U.S. Defense Secretary Chuck Hagel (front, 2nd L) walks with Egyptian Defence Minister General Abdel Fattah Sisi (front L) during an arrival ceremony at the Ministry of Defence in Cairo April 24, 2013 (Photo: Reuters)
US Defence Secretary Chuck Hagel underscored Washington's military commitment to Egypt on Wednesday and pledged American support as Egyptian forces evolve to address new and shifting security threats, US defence officials said.
"I wanted to stop in Egypt to ... reaffirm American commitment to Egypt's emerging democracy, encourage the democratic and economic reforms that are underway here," Hagel told reporters after a day of meetings with Egyptian officials.
"This is a large country, an important country. They are undertaking the right course of action - human dignity and freedom and democratic norms and governance. We are committed to helping any nation that does that," he said.
After stops in Israel, Jordan and Saudi Arabia, Hagel discussed military cooperation and the civil war in Syria with President Mohamed Mursi and Defence Minister Abdel Fattah al-Sisi.
But the US Congress is divided over continued aid to Cairo as the Muslim Brotherhood consolidates its grip on power.
Treasury Secretary Jack Lew did however express support on Wednesday for granting an International Monetary Fund loan to Egypt, saying it was in US interests for Egypt to be on a more sustainable course.
US defence officials said Hagel discussed a full range of issues with Sisi and Mursi, including the Camp David peace treaty with Israel, the security situation in the Sinai and the war in Syria. Hagel pledged US support as Egypt's military grows and changes to meet new security threats.
"All militaries evolve as the threat picture changes and as they try to adapt to those threats, they are ... assessing border security, counterterrorism, non-state actors that are a threat to the state," a US defence official said later.
He said the two sides did not talk about specific types of aid but agreed to continue their discussions as the Egyptian military reassesses the threats the country faces.
Egypt has received $1.5 billion a year in mostly military assistance ever since it signed the 1979 peace treaty with Israel, the first between the Jewish state and an Arab state.
Cairo has maintained a "cold peace" with Israel under the Islamist president and US officials say practical security cooperation with both Washington and the Israelis is working smoothly, though political ties are frozen.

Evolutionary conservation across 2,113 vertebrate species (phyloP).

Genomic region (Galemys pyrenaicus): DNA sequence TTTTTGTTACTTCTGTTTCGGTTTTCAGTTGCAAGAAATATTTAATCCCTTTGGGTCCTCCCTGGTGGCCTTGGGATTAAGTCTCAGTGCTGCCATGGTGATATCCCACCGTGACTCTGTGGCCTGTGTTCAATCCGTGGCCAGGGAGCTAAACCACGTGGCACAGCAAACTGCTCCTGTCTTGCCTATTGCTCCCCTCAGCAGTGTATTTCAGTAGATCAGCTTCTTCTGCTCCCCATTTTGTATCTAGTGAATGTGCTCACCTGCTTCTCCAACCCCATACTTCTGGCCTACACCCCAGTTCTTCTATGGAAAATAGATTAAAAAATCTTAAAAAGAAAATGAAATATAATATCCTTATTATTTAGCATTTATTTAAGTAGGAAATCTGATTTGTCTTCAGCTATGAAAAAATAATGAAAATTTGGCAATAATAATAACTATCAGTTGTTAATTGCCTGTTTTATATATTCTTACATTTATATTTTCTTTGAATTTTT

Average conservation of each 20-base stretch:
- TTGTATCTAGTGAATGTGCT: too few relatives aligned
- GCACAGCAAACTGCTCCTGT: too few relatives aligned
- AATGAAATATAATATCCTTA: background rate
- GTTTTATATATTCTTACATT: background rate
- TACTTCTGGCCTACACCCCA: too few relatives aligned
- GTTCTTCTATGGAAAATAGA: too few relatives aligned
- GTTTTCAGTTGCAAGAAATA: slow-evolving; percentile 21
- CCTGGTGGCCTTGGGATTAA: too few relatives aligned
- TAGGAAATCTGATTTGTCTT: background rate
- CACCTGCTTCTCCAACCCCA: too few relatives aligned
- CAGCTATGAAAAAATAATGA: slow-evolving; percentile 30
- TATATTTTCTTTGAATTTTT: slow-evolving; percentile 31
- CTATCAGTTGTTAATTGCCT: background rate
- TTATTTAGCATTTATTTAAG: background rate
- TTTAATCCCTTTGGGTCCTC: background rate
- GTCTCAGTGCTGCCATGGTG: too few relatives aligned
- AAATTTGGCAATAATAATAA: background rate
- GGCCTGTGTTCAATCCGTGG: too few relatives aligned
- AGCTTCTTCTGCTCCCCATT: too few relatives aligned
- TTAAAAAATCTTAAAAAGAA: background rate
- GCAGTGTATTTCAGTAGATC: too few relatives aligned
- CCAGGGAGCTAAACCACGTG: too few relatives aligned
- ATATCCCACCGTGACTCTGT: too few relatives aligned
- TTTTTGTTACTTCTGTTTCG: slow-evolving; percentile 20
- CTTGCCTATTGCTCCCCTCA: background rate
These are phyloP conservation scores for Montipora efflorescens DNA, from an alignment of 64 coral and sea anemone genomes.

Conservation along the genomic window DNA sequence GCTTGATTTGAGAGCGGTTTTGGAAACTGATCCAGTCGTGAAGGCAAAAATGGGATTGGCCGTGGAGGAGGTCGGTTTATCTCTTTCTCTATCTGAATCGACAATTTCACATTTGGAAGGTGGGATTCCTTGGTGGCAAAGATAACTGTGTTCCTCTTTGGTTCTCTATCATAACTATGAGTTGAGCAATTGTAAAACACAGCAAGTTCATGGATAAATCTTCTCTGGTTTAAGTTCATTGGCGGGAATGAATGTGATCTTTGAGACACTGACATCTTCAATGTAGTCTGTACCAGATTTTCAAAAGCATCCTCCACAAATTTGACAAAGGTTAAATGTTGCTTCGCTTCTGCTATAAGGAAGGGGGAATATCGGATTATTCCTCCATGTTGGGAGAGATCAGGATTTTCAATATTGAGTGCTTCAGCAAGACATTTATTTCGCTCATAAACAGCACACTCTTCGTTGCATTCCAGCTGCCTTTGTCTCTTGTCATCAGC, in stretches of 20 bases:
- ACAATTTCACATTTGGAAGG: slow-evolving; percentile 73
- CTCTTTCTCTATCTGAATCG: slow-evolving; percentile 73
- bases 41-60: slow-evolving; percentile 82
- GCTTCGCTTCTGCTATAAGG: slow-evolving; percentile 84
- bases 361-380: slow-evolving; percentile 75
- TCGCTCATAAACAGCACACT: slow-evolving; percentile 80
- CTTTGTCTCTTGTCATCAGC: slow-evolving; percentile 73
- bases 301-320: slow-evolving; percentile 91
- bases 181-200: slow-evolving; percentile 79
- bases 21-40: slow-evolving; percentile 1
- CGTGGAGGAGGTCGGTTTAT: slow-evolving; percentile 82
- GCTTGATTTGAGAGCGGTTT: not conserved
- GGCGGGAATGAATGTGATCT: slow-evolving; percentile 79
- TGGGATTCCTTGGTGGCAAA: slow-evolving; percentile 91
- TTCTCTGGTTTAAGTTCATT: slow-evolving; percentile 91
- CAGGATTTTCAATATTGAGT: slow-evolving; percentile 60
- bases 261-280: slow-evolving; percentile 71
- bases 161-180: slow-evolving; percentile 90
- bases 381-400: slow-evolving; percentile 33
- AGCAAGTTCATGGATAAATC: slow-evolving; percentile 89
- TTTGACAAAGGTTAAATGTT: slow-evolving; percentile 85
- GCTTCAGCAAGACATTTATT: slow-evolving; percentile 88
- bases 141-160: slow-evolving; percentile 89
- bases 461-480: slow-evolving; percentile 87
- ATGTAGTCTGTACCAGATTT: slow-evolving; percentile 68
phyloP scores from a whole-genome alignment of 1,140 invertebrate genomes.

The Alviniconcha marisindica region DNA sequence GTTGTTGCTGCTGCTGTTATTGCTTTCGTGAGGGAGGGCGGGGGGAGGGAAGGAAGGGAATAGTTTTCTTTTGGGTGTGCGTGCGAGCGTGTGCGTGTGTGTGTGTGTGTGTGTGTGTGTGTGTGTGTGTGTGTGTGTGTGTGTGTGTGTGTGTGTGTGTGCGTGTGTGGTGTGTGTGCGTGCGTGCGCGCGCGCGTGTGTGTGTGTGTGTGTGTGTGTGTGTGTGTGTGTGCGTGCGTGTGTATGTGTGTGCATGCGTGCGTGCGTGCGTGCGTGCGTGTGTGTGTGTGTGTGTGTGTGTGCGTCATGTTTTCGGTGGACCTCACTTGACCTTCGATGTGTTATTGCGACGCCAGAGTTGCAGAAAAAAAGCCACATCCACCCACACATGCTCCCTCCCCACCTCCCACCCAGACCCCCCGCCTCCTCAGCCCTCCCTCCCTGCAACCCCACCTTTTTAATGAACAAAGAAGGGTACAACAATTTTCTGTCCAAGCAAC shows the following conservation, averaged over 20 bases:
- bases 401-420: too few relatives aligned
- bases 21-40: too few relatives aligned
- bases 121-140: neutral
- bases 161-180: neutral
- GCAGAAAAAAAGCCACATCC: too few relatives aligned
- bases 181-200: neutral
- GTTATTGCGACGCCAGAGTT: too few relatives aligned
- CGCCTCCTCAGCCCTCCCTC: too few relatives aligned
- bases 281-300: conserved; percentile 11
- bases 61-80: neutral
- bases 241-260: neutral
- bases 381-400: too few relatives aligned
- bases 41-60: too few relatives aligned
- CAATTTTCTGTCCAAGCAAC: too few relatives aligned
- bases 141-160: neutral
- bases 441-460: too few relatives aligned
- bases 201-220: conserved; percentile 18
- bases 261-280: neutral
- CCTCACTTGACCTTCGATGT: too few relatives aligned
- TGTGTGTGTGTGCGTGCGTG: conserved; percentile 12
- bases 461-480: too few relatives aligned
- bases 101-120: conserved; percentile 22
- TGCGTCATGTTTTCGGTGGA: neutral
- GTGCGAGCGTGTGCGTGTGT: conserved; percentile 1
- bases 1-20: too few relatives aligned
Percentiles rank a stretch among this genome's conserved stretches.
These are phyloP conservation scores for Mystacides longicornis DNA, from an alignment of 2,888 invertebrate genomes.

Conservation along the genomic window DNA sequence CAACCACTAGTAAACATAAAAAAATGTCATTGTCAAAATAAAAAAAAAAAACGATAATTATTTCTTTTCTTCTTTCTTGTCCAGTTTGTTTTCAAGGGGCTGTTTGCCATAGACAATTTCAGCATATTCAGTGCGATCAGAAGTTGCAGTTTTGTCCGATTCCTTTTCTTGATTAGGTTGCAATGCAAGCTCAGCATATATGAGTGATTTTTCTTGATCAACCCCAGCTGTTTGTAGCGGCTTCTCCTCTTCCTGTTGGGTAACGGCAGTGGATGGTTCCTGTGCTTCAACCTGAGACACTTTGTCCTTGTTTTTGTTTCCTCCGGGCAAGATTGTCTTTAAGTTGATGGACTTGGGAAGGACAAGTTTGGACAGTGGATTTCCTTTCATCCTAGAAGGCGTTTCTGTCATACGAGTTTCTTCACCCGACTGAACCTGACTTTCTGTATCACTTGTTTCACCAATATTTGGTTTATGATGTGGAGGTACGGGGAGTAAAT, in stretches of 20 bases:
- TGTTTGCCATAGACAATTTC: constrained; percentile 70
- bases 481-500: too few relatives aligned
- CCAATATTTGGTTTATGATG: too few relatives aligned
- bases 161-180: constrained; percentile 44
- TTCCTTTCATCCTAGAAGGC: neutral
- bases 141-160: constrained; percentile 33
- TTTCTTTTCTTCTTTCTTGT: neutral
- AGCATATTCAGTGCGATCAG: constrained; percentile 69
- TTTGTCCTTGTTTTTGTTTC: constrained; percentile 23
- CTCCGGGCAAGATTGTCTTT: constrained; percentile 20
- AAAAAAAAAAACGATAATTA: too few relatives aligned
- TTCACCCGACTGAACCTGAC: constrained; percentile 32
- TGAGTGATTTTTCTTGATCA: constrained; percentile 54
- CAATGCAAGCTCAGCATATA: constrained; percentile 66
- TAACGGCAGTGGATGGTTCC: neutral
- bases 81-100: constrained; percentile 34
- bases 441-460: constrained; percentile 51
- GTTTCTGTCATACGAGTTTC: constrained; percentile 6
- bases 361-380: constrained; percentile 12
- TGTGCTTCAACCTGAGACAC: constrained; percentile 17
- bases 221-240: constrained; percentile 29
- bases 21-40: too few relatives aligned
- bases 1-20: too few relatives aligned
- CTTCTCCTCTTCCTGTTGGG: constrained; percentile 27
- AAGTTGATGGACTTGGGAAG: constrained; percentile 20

Secretary of State John Kerry said this month that the United States was increasingly worried about internal developments in Egypt, which he said was at a "tipping point".
"We share a very real concern in the Obama administration about the direction that Egypt is apparently moving in," Kerry said, citing economic problems, stalled talks on the IMF loan and the absence of dialogue with the liberal opposition.
Hagel's visit was an opportunity for Washington to maintain a dialogue with the Egyptian military, seen as a pro-American guarantor of regional stability during two years of turmoil since the overthrow of veteran US ally Hosni Mubarak.
The United States is due to deliver a new batch of F-16 fighter jets to Egypt soon, diplomats said, but some Republican senators oppose the delivery. Cairo received four of a group of 20 F-16s in January and the rest are due later this year.
General James Mattis, then head of US Central Command which covers the Middle East, told a Senate hearing last month: "The bottom line is ... that the Egyptian military, through a very difficult period, has maintained and even built trust with the Egyptian people."
He said the armed forces had upheld Egypt's international treaties, including with Israel, provided extra security for US ships going through the Suez Canal, and helped keep the Gaza area as quiet as at any time in ten years through quiet security operations in the Sinai Peninsula.
"I think anything right now that we do that would undercut the trust between the United States, the US military and the Egyptian military would be extremely unhelpful," Mattis said.